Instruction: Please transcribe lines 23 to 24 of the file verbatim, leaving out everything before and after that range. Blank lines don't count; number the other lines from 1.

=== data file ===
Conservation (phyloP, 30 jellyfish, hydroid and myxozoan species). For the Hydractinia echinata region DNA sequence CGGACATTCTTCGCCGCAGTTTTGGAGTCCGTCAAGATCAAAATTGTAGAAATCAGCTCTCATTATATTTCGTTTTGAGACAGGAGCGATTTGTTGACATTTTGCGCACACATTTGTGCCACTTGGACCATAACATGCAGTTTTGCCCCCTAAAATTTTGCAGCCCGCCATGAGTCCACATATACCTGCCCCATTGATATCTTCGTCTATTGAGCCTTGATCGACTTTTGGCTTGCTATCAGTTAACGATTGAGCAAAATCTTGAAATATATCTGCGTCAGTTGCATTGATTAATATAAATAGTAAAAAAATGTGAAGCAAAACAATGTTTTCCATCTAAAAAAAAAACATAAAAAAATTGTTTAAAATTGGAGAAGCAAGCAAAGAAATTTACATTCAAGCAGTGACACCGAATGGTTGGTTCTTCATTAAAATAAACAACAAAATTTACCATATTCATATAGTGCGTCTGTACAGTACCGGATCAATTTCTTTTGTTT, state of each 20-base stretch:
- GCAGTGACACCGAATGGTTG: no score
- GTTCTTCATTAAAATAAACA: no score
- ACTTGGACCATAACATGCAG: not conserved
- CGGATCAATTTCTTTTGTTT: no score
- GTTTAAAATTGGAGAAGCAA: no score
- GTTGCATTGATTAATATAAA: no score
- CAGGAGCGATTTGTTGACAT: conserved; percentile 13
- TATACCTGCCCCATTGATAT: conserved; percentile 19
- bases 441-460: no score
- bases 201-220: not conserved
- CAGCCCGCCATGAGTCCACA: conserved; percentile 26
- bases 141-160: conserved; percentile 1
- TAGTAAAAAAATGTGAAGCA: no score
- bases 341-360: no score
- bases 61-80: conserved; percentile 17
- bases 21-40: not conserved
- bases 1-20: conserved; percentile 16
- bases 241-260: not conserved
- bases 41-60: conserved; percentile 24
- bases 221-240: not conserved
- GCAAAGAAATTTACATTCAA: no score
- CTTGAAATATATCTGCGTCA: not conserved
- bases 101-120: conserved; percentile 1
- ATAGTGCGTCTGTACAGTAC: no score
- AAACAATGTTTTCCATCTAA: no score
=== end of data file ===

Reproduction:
- CTTGAAATATATCTGCGTCA: not conserved
- bases 101-120: conserved; percentile 1